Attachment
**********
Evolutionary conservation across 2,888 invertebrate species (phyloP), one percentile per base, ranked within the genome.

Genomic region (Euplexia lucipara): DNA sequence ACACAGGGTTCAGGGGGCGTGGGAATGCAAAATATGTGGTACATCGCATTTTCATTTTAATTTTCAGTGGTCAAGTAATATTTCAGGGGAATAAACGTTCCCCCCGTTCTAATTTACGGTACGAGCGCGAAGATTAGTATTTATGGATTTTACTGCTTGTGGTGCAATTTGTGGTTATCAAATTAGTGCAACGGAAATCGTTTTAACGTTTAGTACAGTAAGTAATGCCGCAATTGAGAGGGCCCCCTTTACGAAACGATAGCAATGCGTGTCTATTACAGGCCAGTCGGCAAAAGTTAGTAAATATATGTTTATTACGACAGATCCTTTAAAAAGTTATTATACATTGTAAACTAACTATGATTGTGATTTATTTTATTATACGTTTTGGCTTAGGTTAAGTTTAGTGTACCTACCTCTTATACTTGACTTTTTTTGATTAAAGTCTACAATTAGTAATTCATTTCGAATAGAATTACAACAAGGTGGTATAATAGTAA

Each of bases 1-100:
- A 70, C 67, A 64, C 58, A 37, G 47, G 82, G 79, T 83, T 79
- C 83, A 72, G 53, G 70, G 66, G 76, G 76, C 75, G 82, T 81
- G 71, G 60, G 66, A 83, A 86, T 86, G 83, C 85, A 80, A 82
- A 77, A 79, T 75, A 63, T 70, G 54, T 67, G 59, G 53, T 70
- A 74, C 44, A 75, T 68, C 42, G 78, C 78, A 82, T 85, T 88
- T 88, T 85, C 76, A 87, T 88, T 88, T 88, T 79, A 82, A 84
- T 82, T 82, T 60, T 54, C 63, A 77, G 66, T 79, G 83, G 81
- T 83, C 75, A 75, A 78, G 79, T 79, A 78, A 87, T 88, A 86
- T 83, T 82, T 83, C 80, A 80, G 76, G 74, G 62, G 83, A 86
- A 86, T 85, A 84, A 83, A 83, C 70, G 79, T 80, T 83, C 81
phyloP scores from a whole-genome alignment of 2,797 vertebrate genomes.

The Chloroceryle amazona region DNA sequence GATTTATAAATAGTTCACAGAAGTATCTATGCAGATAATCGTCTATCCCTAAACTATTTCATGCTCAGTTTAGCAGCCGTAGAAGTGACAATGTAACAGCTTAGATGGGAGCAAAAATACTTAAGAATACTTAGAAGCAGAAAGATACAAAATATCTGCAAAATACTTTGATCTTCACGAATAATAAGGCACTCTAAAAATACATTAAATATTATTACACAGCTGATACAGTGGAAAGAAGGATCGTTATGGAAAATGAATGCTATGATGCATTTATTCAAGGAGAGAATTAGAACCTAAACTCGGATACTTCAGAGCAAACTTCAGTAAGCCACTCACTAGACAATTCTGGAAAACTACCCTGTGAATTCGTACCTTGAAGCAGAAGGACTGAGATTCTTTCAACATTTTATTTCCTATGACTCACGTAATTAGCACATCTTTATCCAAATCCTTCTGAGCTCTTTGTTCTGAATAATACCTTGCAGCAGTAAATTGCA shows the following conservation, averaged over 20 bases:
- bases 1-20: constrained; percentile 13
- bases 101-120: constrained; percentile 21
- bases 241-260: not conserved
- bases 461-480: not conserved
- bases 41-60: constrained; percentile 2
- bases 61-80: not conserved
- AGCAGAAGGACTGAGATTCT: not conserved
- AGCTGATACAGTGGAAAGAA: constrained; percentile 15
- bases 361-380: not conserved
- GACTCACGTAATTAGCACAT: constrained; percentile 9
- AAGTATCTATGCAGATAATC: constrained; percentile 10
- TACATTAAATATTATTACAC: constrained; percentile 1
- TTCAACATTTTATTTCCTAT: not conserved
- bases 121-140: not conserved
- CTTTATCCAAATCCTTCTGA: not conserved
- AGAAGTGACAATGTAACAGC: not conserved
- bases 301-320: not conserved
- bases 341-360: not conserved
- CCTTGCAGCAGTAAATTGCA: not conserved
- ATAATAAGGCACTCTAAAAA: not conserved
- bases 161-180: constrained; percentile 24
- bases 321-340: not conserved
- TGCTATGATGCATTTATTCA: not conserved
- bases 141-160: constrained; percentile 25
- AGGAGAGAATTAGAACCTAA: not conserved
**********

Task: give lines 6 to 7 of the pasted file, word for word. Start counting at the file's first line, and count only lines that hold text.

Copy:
- G 71, G 60, G 66, A 83, A 86, T 86, G 83, C 85, A 80, A 82
- A 77, A 79, T 75, A 63, T 70, G 54, T 67, G 59, G 53, T 70